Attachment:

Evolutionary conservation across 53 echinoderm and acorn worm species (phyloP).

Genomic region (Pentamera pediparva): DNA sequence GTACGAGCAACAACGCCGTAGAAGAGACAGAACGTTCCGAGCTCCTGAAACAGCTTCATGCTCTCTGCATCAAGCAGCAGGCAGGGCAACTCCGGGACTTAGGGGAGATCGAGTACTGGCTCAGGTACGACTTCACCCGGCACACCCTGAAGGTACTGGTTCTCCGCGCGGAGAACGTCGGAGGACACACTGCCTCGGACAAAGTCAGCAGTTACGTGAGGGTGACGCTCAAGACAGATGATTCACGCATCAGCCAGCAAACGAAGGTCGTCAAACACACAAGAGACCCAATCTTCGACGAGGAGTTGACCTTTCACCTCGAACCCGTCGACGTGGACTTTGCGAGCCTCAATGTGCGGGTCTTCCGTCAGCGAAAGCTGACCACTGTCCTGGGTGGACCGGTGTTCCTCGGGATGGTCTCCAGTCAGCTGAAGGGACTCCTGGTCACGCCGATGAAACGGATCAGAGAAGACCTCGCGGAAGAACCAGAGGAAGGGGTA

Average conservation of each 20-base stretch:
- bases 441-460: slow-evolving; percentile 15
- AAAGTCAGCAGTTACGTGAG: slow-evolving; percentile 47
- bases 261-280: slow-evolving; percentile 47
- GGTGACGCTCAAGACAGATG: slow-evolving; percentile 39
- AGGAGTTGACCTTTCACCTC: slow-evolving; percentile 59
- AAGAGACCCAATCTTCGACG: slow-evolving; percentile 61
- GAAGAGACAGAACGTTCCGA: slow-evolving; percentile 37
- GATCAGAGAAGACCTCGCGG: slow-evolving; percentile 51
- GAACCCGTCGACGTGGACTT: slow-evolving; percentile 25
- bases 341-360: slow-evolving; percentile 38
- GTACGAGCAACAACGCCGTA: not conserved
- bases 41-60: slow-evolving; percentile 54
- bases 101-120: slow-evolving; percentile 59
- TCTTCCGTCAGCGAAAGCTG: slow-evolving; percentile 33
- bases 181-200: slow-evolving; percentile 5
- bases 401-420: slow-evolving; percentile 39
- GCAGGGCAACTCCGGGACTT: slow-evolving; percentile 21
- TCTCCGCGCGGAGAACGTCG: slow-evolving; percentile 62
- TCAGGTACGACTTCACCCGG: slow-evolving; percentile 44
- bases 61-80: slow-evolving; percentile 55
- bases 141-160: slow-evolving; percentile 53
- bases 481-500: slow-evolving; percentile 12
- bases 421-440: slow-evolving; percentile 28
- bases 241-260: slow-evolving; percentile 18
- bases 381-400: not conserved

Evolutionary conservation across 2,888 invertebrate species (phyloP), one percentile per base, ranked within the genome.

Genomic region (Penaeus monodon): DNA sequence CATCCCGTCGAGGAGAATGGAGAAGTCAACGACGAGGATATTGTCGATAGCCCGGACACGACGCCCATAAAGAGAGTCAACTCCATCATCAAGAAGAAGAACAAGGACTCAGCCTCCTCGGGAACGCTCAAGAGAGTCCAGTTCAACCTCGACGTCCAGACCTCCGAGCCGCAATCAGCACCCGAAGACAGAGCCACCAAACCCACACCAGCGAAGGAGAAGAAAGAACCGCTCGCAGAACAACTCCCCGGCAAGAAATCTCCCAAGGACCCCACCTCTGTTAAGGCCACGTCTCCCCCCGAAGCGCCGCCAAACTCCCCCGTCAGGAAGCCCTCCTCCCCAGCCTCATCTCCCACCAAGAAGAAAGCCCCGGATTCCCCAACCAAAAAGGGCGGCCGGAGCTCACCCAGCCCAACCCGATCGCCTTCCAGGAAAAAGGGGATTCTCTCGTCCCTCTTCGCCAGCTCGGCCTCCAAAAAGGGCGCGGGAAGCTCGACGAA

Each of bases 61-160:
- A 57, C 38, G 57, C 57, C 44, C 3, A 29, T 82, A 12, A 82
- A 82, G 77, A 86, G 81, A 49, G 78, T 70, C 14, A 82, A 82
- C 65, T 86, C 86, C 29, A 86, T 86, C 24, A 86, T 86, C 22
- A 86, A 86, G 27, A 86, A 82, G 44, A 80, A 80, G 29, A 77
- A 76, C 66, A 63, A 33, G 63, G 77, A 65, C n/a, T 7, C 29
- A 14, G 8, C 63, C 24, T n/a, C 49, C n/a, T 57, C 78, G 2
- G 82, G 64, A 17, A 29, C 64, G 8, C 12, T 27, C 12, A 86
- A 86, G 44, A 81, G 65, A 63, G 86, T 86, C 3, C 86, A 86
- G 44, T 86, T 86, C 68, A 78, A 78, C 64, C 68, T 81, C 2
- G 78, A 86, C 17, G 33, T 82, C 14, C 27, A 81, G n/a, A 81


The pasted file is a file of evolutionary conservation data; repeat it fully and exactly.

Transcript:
Evolutionary conservation across 53 echinoderm and acorn worm species (phyloP).

Genomic region (Pentamera pediparva): DNA sequence GTACGAGCAACAACGCCGTAGAAGAGACAGAACGTTCCGAGCTCCTGAAACAGCTTCATGCTCTCTGCATCAAGCAGCAGGCAGGGCAACTCCGGGACTTAGGGGAGATCGAGTACTGGCTCAGGTACGACTTCACCCGGCACACCCTGAAGGTACTGGTTCTCCGCGCGGAGAACGTCGGAGGACACACTGCCTCGGACAAAGTCAGCAGTTACGTGAGGGTGACGCTCAAGACAGATGATTCACGCATCAGCCAGCAAACGAAGGTCGTCAAACACACAAGAGACCCAATCTTCGACGAGGAGTTGACCTTTCACCTCGAACCCGTCGACGTGGACTTTGCGAGCCTCAATGTGCGGGTCTTCCGTCAGCGAAAGCTGACCACTGTCCTGGGTGGACCGGTGTTCCTCGGGATGGTCTCCAGTCAGCTGAAGGGACTCCTGGTCACGCCGATGAAACGGATCAGAGAAGACCTCGCGGAAGAACCAGAGGAAGGGGTA

Average conservation of each 20-base stretch:
- bases 441-460: slow-evolving; percentile 15
- AAAGTCAGCAGTTACGTGAG: slow-evolving; percentile 47
- bases 261-280: slow-evolving; percentile 47
- GGTGACGCTCAAGACAGATG: slow-evolving; percentile 39
- AGGAGTTGACCTTTCACCTC: slow-evolving; percentile 59
- AAGAGACCCAATCTTCGACG: slow-evolving; percentile 61
- GAAGAGACAGAACGTTCCGA: slow-evolving; percentile 37
- GATCAGAGAAGACCTCGCGG: slow-evolving; percentile 51
- GAACCCGTCGACGTGGACTT: slow-evolving; percentile 25
- bases 341-360: slow-evolving; percentile 38
- GTACGAGCAACAACGCCGTA: not conserved
- bases 41-60: slow-evolving; percentile 54
- bases 101-120: slow-evolving; percentile 59
- TCTTCCGTCAGCGAAAGCTG: slow-evolving; percentile 33
- bases 181-200: slow-evolving; percentile 5
- bases 401-420: slow-evolving; percentile 39
- GCAGGGCAACTCCGGGACTT: slow-evolving; percentile 21
- TCTCCGCGCGGAGAACGTCG: slow-evolving; percentile 62
- TCAGGTACGACTTCACCCGG: slow-evolving; percentile 44
- bases 61-80: slow-evolving; percentile 55
- bases 141-160: slow-evolving; percentile 53
- bases 481-500: slow-evolving; percentile 12
- bases 421-440: slow-evolving; percentile 28
- bases 241-260: slow-evolving; percentile 18
- bases 381-400: not conserved

Evolutionary conservation across 2,888 invertebrate species (phyloP), one percentile per base, ranked within the genome.

Genomic region (Penaeus monodon): DNA sequence CATCCCGTCGAGGAGAATGGAGAAGTCAACGACGAGGATATTGTCGATAGCCCGGACACGACGCCCATAAAGAGAGTCAACTCCATCATCAAGAAGAAGAACAAGGACTCAGCCTCCTCGGGAACGCTCAAGAGAGTCCAGTTCAACCTCGACGTCCAGACCTCCGAGCCGCAATCAGCACCCGAAGACAGAGCCACCAAACCCACACCAGCGAAGGAGAAGAAAGAACCGCTCGCAGAACAACTCCCCGGCAAGAAATCTCCCAAGGACCCCACCTCTGTTAAGGCCACGTCTCCCCCCGAAGCGCCGCCAAACTCCCCCGTCAGGAAGCCCTCCTCCCCAGCCTCATCTCCCACCAAGAAGAAAGCCCCGGATTCCCCAACCAAAAAGGGCGGCCGGAGCTCACCCAGCCCAACCCGATCGCCTTCCAGGAAAAAGGGGATTCTCTCGTCCCTCTTCGCCAGCTCGGCCTCCAAAAAGGGCGCGGGAAGCTCGACGAA

Each of bases 61-160:
- A 57, C 38, G 57, C 57, C 44, C 3, A 29, T 82, A 12, A 82
- A 82, G 77, A 86, G 81, A 49, G 78, T 70, C 14, A 82, A 82
- C 65, T 86, C 86, C 29, A 86, T 86, C 24, A 86, T 86, C 22
- A 86, A 86, G 27, A 86, A 82, G 44, A 80, A 80, G 29, A 77
- A 76, C 66, A 63, A 33, G 63, G 77, A 65, C n/a, T 7, C 29
- A 14, G 8, C 63, C 24, T n/a, C 49, C n/a, T 57, C 78, G 2
- G 82, G 64, A 17, A 29, C 64, G 8, C 12, T 27, C 12, A 86
- A 86, G 44, A 81, G 65, A 63, G 86, T 86, C 3, C 86, A 86
- G 44, T 86, T 86, C 68, A 78, A 78, C 64, C 68, T 81, C 2
- G 78, A 86, C 17, G 33, T 82, C 14, C 27, A 81, G n/a, A 81